I am starting this thread at the risk of sounding presumptuous. I do not claim to be an expert in the area by any stretch of the imagination, I am merely thinking out loud. Up till now, I have been more of a 4x4 vehicle enthusiast, and so my interest in off-roading has been incidental. This is something I see changing soon.
Over the years we have seen a rise in off road enthusiasts, many of them members of the Pakwheels community. This is a positive development since it has also contributed to the rise of clubs where off-roading enthusiasts and their families can partake in healthy, good natured, outdoor fun. As off-roading gains popularity it will also, without a doubt, present its own set of challenges.
Globally, off-roading has inspired two "camps": 1) Off-road enthusiasts passionate about exploring the great outdoors (and of course their vehicles), and 2) The "environmentalist camp" equally passionate about nature, but viewing off-roading as a threat to it. The common thread that runs between the two camps is enthusiasm about nature and all that it has to offer. While one group focuses on exploring the natural wonders of our planet, the other's main focus is on preserving the natural setting.
Since we have witnessed a rise in "formal" off-road groups here in Pakistan, perhaps now is the right time to start talking about putting some best practices for responsible/green off-roading into effect, e.g., as part of the new member orientation, educating other outdoors based organizations, etc.
You will find below a collection of best practices and opinions gathered from various online sources and edited according to the local context. Please keep in mind that this is not an exhaustive list. The aim is to start a conversation on the subject and to have a space where members of the "off-road community" - affiliated with an off-road club or otherwise - can not only draw information from but will actively contribute ideas/comments/suggestions/thoughts and practices already in place. Hopefully, this thread will be an ongoing one.
By definition, off-roading puts automobiles in areas not designed for automobiles. This has a variety of effects on the natural environment, including:
<ul><li><u>Disturbing the ground</u>: Off-road vehicles can churn up soil, leading to ruts, damaged root systems, compacted soil, accelerated erosion, more frequent dust storms and/or increased sedimentation in waterways.</li>
<li><u>Disturbing vegetation</u>: In addition to damaging plants in the process of driving over them, off-road vehicles can spread seeds as they churn up soil and vegetation, aiding in the spread of weeds that can damage native plant life. A Montana State University Extension Service study found that one dirt bike can distribute 2,000 seeds over a 10-mile (16-kilometer) radius [source: NTWC].</li>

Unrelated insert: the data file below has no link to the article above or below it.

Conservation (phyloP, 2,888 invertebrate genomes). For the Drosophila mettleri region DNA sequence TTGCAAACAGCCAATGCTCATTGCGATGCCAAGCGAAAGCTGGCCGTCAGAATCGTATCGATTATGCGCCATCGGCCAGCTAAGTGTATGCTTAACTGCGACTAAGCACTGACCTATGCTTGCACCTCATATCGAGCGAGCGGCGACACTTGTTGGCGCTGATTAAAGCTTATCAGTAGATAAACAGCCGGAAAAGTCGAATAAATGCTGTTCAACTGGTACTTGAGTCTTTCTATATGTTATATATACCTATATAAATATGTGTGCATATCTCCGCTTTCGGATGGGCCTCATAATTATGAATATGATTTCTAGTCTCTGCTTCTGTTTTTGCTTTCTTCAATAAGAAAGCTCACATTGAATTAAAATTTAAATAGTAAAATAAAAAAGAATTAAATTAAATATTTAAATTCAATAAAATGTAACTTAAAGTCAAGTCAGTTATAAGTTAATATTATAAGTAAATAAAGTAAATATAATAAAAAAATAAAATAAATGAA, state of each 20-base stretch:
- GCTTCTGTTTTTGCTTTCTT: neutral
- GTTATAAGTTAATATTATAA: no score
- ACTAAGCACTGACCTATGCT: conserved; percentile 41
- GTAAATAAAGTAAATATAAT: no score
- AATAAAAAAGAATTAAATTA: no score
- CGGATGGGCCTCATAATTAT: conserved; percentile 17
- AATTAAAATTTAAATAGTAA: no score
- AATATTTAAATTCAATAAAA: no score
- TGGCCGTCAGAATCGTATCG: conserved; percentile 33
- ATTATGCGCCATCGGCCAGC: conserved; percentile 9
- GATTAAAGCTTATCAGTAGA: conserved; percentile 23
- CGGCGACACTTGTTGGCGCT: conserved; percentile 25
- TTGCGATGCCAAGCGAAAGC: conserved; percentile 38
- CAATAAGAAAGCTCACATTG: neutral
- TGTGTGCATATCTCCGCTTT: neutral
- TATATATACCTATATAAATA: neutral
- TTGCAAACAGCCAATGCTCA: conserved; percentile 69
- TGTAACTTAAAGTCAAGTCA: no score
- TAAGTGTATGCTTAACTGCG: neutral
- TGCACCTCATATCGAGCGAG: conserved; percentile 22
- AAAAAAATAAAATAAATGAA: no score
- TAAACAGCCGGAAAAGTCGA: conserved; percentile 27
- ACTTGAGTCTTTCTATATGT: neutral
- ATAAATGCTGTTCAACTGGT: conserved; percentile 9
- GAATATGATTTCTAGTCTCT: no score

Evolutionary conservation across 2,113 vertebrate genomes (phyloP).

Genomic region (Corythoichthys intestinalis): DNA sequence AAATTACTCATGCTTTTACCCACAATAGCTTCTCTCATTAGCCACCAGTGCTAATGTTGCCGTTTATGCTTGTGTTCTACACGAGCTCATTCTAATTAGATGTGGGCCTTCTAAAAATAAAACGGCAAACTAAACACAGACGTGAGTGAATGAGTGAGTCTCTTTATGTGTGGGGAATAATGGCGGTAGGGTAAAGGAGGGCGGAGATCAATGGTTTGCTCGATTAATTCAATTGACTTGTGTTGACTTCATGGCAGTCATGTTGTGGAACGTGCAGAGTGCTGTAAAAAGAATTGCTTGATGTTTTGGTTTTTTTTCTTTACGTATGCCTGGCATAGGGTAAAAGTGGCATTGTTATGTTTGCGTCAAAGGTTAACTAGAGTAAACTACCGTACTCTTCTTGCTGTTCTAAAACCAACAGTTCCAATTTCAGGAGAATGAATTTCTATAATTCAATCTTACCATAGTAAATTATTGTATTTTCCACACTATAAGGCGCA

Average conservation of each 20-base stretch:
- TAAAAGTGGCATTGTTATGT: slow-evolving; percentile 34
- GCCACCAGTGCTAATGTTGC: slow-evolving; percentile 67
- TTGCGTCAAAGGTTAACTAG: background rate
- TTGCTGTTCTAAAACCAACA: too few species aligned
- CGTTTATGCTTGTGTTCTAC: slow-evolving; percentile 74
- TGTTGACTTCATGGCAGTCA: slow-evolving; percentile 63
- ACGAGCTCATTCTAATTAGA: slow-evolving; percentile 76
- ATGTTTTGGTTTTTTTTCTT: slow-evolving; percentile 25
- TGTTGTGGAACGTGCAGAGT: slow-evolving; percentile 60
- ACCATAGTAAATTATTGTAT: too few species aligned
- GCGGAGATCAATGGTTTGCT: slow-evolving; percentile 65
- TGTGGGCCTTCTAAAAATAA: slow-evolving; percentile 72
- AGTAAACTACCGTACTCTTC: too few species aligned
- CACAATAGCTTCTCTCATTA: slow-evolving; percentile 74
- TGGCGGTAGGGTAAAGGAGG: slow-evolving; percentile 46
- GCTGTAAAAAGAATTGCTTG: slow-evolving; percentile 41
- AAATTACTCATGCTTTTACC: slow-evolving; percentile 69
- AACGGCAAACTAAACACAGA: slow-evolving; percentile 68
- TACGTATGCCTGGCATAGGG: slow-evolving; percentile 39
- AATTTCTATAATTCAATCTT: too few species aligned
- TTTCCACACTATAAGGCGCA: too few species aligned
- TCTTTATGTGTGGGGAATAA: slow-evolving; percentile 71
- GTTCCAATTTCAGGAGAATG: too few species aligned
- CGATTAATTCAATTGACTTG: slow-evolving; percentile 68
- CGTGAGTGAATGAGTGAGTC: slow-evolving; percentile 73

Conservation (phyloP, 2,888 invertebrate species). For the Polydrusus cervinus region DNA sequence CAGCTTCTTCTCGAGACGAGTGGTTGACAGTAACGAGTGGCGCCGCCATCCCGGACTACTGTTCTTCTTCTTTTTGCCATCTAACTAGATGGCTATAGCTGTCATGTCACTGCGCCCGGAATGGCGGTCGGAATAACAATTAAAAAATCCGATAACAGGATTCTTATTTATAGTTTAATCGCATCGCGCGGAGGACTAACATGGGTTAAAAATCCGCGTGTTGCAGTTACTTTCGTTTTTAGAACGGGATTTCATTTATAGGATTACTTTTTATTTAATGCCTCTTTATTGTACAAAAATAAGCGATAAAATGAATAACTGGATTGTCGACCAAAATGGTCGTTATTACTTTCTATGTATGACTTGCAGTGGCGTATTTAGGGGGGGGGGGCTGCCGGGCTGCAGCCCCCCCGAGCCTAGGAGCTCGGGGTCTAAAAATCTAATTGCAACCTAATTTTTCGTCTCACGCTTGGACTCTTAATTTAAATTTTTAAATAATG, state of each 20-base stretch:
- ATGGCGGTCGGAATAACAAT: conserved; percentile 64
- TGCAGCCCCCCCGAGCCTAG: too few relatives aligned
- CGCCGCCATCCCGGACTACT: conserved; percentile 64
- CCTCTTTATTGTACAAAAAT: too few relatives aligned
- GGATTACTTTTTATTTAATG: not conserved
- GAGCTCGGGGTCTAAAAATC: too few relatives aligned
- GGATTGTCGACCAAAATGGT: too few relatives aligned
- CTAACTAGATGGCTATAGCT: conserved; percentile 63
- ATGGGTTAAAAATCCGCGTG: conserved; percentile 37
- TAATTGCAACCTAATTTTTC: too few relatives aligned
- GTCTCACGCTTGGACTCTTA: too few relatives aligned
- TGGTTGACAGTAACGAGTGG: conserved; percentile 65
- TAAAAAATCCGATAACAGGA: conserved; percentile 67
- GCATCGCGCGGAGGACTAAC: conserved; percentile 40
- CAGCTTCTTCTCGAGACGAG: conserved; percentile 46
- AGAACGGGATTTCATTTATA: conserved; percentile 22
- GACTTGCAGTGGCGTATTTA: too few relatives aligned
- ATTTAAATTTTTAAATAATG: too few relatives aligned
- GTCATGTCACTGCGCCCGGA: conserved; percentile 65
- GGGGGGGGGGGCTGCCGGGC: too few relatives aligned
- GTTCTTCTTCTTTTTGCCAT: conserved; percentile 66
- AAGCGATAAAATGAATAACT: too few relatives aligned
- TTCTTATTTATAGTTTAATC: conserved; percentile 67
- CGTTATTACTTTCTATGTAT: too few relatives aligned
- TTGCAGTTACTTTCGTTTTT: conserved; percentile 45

<li><u>Disturbing wildlife</u>: As a natural habitat is churned up, eroded or invaded by noxious weeds, the wildlife that depends on it suffers. Also, the engine noise from off-road vehicles can frighten off animals, not only kicking them out of their habitat but also depriving hikers and campers of the chance to spot them.</li>
<li><u>Increase in pollution</u>: Toxic emissions, particulates, and soil or water contamination are all possible consequences of off-roading [source: Wildlands CPR].</li></ul>
<b>Suggested Best Practices</b>
<ul><li>Drive over, not around obstacles to avoid widening the ?trail?.If you sink into a rut, don?t spin your tires. It will only add further damage to the off-road for the next vehicle. Rock your vehicle gently backward and forward until you regain traction. If that doesn?t work, use your winch or come-along to pull yourself out.</li>
<li>Should you need to pile stones up to get over an obstacle, then be sure to put the stones back where you found them afterwards.</li>
<li>Do not throw out any garbage, no matter how remote the area you are going into. Carry along a large plastic bag for your litter and dispose of it at the next dumpster or garbage can you come across.</li>
<li>Know where the differential or the lowest point on your vehicle is. This will help in negotiating terrain and prevent vehicle damage resulting in oil and fluid spills on the trail.</li>
<li>When using a tree as an anchor for winching, use a wide tree strap to avoid damaging the trunk of the tree.</li>
<li>Do not disturb historical, archeological or paleontological sites.</li>
<li>Do your part by modeling appropriate behavior, leaving the area better than you found it, properly disposing of waste, minimizing the use of fire, avoiding the spread of invasive species and restoring degraded areas.</li>
<li>Carry a trash bag on your vehicle and pick up litter left by others.</li>
<li>Protect the soundscape by preventing unnecessary noise created by a poorly tuned vehicle or revving your engine.</li>
<li>Before and after a ride, wash your vehicle to reduce the spread of invasive species.</li>
<li>Respect our flora and fauna. Stop and look, but never disturb.</li></ul>
There is, of course, plenty of disagreement about the extent of these effects, making it difficult to establish sweeping regulations. For their part, many off-roaders do agree there needs to be some level of regulation. Perhaps the most important rule of thumb for responsible off-roading is to <u>leave no trace behind</u>.
Tread Lightly – Quick Tips for Responsible Four Wheeling
Ethics Off- Road
The Environmentally Friendly Off-Road Driver | Earth Torch
Rules of the Offroad - Trail Etiquette for Offroading - Responsible Offroading Tips for Beginners on Trails
HowStuffWorks "Is off-roading bad for the environment?"
HowStuffWorks "How Responsible Off-Roading Works"
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